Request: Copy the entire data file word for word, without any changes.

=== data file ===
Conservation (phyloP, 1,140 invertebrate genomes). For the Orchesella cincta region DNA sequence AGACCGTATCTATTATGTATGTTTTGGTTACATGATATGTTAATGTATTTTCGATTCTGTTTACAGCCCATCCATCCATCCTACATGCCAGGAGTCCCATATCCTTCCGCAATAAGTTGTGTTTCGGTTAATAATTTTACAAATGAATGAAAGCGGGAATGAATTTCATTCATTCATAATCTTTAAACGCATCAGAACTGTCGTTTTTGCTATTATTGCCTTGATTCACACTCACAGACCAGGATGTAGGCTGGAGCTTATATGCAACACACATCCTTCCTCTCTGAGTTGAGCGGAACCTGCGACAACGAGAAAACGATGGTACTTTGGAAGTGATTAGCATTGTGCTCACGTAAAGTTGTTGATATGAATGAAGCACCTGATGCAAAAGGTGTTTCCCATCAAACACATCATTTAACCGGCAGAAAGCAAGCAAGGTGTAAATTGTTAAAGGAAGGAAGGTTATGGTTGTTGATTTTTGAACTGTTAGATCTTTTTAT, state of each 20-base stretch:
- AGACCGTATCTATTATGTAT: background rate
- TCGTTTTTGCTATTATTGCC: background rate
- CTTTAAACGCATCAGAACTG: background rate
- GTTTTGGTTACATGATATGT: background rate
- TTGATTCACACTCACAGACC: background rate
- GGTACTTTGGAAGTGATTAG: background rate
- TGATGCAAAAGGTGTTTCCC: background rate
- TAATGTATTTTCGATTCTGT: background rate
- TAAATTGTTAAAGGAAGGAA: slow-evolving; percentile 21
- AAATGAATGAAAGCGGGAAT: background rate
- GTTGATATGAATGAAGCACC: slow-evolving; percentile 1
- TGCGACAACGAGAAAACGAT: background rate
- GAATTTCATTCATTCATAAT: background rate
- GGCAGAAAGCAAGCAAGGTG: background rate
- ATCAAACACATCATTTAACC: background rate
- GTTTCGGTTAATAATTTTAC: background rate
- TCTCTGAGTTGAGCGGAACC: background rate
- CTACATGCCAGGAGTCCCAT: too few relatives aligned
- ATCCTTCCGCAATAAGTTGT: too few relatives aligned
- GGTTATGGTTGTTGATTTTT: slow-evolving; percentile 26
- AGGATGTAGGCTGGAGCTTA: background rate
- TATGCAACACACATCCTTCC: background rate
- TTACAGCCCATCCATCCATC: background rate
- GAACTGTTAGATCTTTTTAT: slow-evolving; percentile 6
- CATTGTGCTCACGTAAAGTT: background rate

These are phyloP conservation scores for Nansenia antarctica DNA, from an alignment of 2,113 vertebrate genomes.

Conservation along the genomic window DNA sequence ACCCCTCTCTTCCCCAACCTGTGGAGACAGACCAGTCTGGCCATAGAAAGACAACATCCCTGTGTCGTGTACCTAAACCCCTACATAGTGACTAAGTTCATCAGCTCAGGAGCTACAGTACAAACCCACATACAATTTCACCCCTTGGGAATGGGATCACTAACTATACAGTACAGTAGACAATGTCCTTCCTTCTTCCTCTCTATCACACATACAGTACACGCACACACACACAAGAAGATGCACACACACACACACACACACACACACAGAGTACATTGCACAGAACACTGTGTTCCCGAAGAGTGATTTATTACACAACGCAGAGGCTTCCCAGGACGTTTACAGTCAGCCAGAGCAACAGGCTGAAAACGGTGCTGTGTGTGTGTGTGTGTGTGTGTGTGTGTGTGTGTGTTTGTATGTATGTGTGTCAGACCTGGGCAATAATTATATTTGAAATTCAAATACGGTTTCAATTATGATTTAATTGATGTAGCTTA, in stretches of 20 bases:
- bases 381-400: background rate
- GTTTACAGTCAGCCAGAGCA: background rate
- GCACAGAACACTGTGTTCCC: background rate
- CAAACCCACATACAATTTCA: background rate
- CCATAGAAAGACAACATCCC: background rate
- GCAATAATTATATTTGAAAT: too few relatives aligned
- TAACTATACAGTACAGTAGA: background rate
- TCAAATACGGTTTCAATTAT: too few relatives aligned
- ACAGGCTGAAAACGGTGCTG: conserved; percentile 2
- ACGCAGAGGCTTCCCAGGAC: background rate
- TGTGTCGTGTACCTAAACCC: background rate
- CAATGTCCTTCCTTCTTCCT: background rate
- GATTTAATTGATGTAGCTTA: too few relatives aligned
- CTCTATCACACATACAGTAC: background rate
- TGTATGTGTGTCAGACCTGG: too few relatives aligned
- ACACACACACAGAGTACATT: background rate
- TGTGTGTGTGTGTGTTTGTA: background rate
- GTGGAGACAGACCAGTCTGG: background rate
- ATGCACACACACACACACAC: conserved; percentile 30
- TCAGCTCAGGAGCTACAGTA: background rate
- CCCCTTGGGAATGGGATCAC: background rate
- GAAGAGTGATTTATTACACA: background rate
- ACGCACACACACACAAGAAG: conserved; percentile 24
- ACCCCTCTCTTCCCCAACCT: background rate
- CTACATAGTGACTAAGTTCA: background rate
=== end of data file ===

Conservation (phyloP, 1,140 invertebrate genomes). For the Orchesella cincta region DNA sequence AGACCGTATCTATTATGTATGTTTTGGTTACATGATATGTTAATGTATTTTCGATTCTGTTTACAGCCCATCCATCCATCCTACATGCCAGGAGTCCCATATCCTTCCGCAATAAGTTGTGTTTCGGTTAATAATTTTACAAATGAATGAAAGCGGGAATGAATTTCATTCATTCATAATCTTTAAACGCATCAGAACTGTCGTTTTTGCTATTATTGCCTTGATTCACACTCACAGACCAGGATGTAGGCTGGAGCTTATATGCAACACACATCCTTCCTCTCTGAGTTGAGCGGAACCTGCGACAACGAGAAAACGATGGTACTTTGGAAGTGATTAGCATTGTGCTCACGTAAAGTTGTTGATATGAATGAAGCACCTGATGCAAAAGGTGTTTCCCATCAAACACATCATTTAACCGGCAGAAAGCAAGCAAGGTGTAAATTGTTAAAGGAAGGAAGGTTATGGTTGTTGATTTTTGAACTGTTAGATCTTTTTAT, state of each 20-base stretch:
- AGACCGTATCTATTATGTAT: background rate
- TCGTTTTTGCTATTATTGCC: background rate
- CTTTAAACGCATCAGAACTG: background rate
- GTTTTGGTTACATGATATGT: background rate
- TTGATTCACACTCACAGACC: background rate
- GGTACTTTGGAAGTGATTAG: background rate
- TGATGCAAAAGGTGTTTCCC: background rate
- TAATGTATTTTCGATTCTGT: background rate
- TAAATTGTTAAAGGAAGGAA: slow-evolving; percentile 21
- AAATGAATGAAAGCGGGAAT: background rate
- GTTGATATGAATGAAGCACC: slow-evolving; percentile 1
- TGCGACAACGAGAAAACGAT: background rate
- GAATTTCATTCATTCATAAT: background rate
- GGCAGAAAGCAAGCAAGGTG: background rate
- ATCAAACACATCATTTAACC: background rate
- GTTTCGGTTAATAATTTTAC: background rate
- TCTCTGAGTTGAGCGGAACC: background rate
- CTACATGCCAGGAGTCCCAT: too few relatives aligned
- ATCCTTCCGCAATAAGTTGT: too few relatives aligned
- GGTTATGGTTGTTGATTTTT: slow-evolving; percentile 26
- AGGATGTAGGCTGGAGCTTA: background rate
- TATGCAACACACATCCTTCC: background rate
- TTACAGCCCATCCATCCATC: background rate
- GAACTGTTAGATCTTTTTAT: slow-evolving; percentile 6
- CATTGTGCTCACGTAAAGTT: background rate

These are phyloP conservation scores for Nansenia antarctica DNA, from an alignment of 2,113 vertebrate genomes.

Conservation along the genomic window DNA sequence ACCCCTCTCTTCCCCAACCTGTGGAGACAGACCAGTCTGGCCATAGAAAGACAACATCCCTGTGTCGTGTACCTAAACCCCTACATAGTGACTAAGTTCATCAGCTCAGGAGCTACAGTACAAACCCACATACAATTTCACCCCTTGGGAATGGGATCACTAACTATACAGTACAGTAGACAATGTCCTTCCTTCTTCCTCTCTATCACACATACAGTACACGCACACACACACAAGAAGATGCACACACACACACACACACACACACACAGAGTACATTGCACAGAACACTGTGTTCCCGAAGAGTGATTTATTACACAACGCAGAGGCTTCCCAGGACGTTTACAGTCAGCCAGAGCAACAGGCTGAAAACGGTGCTGTGTGTGTGTGTGTGTGTGTGTGTGTGTGTGTGTGTTTGTATGTATGTGTGTCAGACCTGGGCAATAATTATATTTGAAATTCAAATACGGTTTCAATTATGATTTAATTGATGTAGCTTA, in stretches of 20 bases:
- bases 381-400: background rate
- GTTTACAGTCAGCCAGAGCA: background rate
- GCACAGAACACTGTGTTCCC: background rate
- CAAACCCACATACAATTTCA: background rate
- CCATAGAAAGACAACATCCC: background rate
- GCAATAATTATATTTGAAAT: too few relatives aligned
- TAACTATACAGTACAGTAGA: background rate
- TCAAATACGGTTTCAATTAT: too few relatives aligned
- ACAGGCTGAAAACGGTGCTG: conserved; percentile 2
- ACGCAGAGGCTTCCCAGGAC: background rate
- TGTGTCGTGTACCTAAACCC: background rate
- CAATGTCCTTCCTTCTTCCT: background rate
- GATTTAATTGATGTAGCTTA: too few relatives aligned
- CTCTATCACACATACAGTAC: background rate
- TGTATGTGTGTCAGACCTGG: too few relatives aligned
- ACACACACACAGAGTACATT: background rate
- TGTGTGTGTGTGTGTTTGTA: background rate
- GTGGAGACAGACCAGTCTGG: background rate
- ATGCACACACACACACACAC: conserved; percentile 30
- TCAGCTCAGGAGCTACAGTA: background rate
- CCCCTTGGGAATGGGATCAC: background rate
- GAAGAGTGATTTATTACACA: background rate
- ACGCACACACACACAAGAAG: conserved; percentile 24
- ACCCCTCTCTTCCCCAACCT: background rate
- CTACATAGTGACTAAGTTCA: background rate